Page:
Made In Dagenham Nigel Cole

Made In Dagenham Nigel Cole
Set in 1968, in London-suburb Dagenham, where the entire community is employed at the Ford plant, Made In Dagenham follows Rita (Sally Hawkins), a married machinist with a nervous, unsure disposition, who is surreptitiously selected to represent the 187 female employees (amongst 55,000 male employees) at union negotiations.

When their pay is cut after being classified as "unskilled," it is revealed to Rita that said label is just code for "pay women less than men." Angered by the injustice, spurred on by her encouraging boss (Bob Hoskins) and with the support of the entire female workforce, Rita launches a campaign not just against Ford's unequal pay policies, but against the British government, setting into motion a movement that would lead to a complete reform of the laws governing employment wages and women's rights in the UK.

Moviegoers looking for a galvanizing, female-empowerment story will find all the required elements here: stupid white men in suits just not getting it, "power to the people"-esque montages of female mobilization across the UK, bewildered husbands, protesters clad in platform heels, red lipstick and bouffants, and the occasional clever sound bite ("How will we cope? We're women! Now don't ask such stupid questions").

Yet all this feels very Mickey Mouse compared to previous films that tackled the same subject matter, such as Norma Rae or North Country. I kept waiting for one of Ford's goons to try and run Rita off the road, for her to be attacked by an angry, jobless cog or for her husband to cheat on her while having a depressed night out on the piss. Instead, apart from the laughable chauvinistic misogyny displayed by the men in power and the occasional husband hissy fit, the women aren't actually met with much resistance, thusly rendering the conflict rather benign, almost as if it was just that easy.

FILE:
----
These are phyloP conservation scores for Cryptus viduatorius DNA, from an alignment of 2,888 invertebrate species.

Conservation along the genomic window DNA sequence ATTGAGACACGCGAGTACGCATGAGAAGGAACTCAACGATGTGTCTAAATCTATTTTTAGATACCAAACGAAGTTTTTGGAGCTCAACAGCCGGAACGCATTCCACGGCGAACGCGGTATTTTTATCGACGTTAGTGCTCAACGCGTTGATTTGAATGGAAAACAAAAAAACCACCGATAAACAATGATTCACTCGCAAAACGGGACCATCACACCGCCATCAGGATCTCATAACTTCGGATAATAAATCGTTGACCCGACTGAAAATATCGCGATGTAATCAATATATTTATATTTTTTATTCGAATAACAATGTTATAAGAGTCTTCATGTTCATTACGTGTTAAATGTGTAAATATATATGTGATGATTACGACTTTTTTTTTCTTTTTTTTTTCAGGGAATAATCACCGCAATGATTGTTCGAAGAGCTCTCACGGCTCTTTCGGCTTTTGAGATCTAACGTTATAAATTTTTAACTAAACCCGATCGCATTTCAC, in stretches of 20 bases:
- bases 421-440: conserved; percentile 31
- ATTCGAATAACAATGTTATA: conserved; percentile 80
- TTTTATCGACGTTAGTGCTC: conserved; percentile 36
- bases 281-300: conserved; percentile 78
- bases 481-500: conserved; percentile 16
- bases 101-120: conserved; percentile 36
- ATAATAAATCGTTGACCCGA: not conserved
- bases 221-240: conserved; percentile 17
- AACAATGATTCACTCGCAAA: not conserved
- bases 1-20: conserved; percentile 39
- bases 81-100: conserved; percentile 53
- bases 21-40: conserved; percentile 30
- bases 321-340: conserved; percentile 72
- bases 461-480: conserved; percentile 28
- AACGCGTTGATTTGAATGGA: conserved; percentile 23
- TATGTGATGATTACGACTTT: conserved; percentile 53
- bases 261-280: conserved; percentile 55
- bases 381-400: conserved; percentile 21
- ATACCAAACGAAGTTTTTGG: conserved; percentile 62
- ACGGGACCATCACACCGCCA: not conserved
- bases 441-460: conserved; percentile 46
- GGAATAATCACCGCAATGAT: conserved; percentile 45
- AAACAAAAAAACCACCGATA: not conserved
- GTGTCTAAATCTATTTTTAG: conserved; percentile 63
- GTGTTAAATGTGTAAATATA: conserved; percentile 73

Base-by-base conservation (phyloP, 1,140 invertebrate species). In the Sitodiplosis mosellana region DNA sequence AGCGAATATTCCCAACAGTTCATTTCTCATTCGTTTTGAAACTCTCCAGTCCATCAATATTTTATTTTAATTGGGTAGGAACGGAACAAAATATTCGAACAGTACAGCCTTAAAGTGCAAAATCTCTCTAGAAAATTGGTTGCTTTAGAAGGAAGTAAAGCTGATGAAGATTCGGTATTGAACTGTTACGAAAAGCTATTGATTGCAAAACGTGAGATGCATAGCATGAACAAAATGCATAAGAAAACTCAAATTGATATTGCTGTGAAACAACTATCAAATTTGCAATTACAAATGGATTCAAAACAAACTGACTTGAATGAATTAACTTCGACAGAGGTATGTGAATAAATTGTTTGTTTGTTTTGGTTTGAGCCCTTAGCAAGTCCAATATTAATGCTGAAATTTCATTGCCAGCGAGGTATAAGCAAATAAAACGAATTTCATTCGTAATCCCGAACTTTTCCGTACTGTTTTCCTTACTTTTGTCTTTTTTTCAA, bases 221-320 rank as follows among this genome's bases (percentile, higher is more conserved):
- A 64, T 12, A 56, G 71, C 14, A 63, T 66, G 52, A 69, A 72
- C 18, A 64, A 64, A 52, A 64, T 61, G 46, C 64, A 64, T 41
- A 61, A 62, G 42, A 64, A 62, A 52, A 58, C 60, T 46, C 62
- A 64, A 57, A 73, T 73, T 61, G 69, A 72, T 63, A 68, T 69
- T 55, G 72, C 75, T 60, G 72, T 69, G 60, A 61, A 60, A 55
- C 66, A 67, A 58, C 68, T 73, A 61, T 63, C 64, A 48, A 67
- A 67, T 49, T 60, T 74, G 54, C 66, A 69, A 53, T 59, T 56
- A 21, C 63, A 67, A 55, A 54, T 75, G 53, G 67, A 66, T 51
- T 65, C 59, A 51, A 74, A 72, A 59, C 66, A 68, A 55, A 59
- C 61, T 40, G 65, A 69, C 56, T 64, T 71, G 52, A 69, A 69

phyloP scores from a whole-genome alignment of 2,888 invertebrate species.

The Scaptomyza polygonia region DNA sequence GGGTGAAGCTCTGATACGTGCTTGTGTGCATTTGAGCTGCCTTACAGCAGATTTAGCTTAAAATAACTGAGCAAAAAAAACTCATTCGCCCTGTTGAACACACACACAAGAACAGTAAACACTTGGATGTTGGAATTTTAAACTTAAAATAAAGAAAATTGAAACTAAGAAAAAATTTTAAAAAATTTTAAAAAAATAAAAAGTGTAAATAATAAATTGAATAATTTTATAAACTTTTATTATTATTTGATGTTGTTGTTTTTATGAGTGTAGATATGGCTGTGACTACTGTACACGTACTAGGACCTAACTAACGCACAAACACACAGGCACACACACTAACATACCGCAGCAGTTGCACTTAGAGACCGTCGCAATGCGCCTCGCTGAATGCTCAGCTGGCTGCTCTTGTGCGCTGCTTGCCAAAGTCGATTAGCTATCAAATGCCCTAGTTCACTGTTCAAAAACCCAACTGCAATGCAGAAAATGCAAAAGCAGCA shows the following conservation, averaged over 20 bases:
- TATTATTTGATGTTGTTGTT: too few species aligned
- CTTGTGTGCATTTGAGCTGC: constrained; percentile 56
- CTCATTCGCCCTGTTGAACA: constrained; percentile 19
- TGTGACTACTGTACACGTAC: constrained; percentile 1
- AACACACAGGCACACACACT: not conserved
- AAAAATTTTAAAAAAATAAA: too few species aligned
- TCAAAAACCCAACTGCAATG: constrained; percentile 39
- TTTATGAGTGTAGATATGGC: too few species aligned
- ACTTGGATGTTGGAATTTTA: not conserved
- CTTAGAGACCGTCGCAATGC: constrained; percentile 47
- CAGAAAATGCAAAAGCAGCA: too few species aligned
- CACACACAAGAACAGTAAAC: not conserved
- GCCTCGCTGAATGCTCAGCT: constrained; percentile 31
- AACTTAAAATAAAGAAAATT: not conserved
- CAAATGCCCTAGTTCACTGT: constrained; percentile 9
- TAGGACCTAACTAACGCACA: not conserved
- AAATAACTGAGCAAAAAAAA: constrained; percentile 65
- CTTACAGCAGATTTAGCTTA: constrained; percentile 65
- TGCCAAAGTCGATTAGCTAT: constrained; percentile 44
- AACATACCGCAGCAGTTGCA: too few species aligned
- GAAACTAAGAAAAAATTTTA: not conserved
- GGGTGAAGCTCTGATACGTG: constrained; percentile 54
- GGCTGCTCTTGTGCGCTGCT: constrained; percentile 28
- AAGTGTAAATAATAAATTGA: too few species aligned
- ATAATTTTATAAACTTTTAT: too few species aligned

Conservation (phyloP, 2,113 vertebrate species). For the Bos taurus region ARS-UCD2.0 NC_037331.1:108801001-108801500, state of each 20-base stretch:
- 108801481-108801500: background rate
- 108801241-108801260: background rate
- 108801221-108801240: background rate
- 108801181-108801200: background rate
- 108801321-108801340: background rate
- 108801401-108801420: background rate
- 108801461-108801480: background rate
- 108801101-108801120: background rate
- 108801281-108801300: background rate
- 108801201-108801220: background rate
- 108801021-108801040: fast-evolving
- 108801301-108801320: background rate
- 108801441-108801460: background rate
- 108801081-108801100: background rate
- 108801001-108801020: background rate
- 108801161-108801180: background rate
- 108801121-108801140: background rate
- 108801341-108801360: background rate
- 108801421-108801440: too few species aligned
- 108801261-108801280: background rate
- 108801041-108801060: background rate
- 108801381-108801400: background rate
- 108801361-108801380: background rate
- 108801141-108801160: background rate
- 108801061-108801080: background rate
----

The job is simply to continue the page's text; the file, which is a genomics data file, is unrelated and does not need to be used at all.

For a film whose subject matter is essentially about taking risks, director Nigel Cole doesn't take any. Each scene is meticulously plotted and executed well within the realms of family fun, as if he was afraid to veer too far off the formulaic path to success. While it may boast some exceptional performances, specifically from crowd-pleaser Bob Hoskins, Rosamund Pike (as the wife of a Ford exec joining in the fight) and Miranda Richardson (as an MP with an axe to grind), Made In Dagenham is too polite and cute a film to do the real trailblazing women of Dagenham justice. (Sony)